The history of the many contributions of African-American Detroit to the larger American project. If Paris, as the German critic Walter Benjamin put it, was the capital of the 19th century, then Detroit was surely the capital of 20th-century African-America. As native son Boyd (African-American History and Culture/City Coll. of New York; Black Panthers for Beginners, 2015, etc.), a respected author and journalist, recounts, this centrality dates back to the American Revolution but became pronounced at the time of the Civil War, when Detroit went from being an important station along the Underground Railroad to become an important source of abolitionism, industrialism, and sheer manpower for the war effort including black soldiers bound for the Union ranks. As the author notes, however, the ascendancy of Black Detroit did not mean an end to racial tension; though he grew up on a block with Italian, Irish, and Jewish families, "our blackness was for our neighbors an object of derision and insult." Boyd celebrates the rising-above that accompanied this ethnic contest, the grit and determination that put Berry Gordy's Motown on the map, lifted the members of the Supremes and the Miracles from the projects, and ushered in a second black literary renaissance through the pens of Gwendolyn Brooks and Nikki Giovanni. As he reminds his readers, immigrants and exiles from other regions and countries did their parts to shape Black Detroit: Malcolm X lived there before moving to New York and taking a leading part in the radical wing of the civil rights movement, while Rosa Parks moved there from the South in 1957. "Parks's commitment to fight Jim CrowNorth or Southwas unrelenting," writes the author. Though the city has fallen victim since to outmigration, its population having fallen from 1.8 million in 1950 to about 670,000 today, Boyd writes confidently that the city's African-American population will be central to its revival, concluding, "I'm proud to be a Detroiter." An inspiring, illuminating book that will interest students of urban history and the black experience.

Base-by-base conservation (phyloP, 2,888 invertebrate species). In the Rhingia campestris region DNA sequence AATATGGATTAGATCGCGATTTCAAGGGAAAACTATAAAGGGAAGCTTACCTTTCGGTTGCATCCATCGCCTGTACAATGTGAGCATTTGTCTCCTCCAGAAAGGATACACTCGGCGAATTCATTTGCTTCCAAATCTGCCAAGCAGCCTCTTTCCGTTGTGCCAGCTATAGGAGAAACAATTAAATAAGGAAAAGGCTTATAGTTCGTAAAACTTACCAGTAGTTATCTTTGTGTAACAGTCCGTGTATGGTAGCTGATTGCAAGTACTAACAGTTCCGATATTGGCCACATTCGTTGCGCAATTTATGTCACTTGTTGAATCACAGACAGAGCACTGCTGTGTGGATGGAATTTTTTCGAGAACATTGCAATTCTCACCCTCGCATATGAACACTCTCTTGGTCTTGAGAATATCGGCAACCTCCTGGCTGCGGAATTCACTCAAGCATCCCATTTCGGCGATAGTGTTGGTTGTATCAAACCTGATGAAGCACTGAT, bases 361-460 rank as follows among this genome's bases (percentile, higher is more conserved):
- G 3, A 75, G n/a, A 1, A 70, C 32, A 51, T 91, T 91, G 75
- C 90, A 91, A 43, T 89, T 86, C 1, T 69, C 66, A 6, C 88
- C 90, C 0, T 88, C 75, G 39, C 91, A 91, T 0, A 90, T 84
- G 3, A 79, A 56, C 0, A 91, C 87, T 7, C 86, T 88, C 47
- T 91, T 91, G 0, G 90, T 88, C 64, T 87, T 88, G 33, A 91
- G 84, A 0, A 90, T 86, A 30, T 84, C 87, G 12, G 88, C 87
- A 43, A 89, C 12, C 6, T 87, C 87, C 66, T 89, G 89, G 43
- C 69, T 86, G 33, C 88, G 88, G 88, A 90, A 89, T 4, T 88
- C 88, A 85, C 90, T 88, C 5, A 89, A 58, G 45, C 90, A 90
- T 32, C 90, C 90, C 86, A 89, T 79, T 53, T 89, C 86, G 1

Every year the Canton Public Library staff name their favorite book of the year.  This list is a mixture of  Adult, Teen, Tween, and Children's Non-fiction published between December 2016 - December 2017.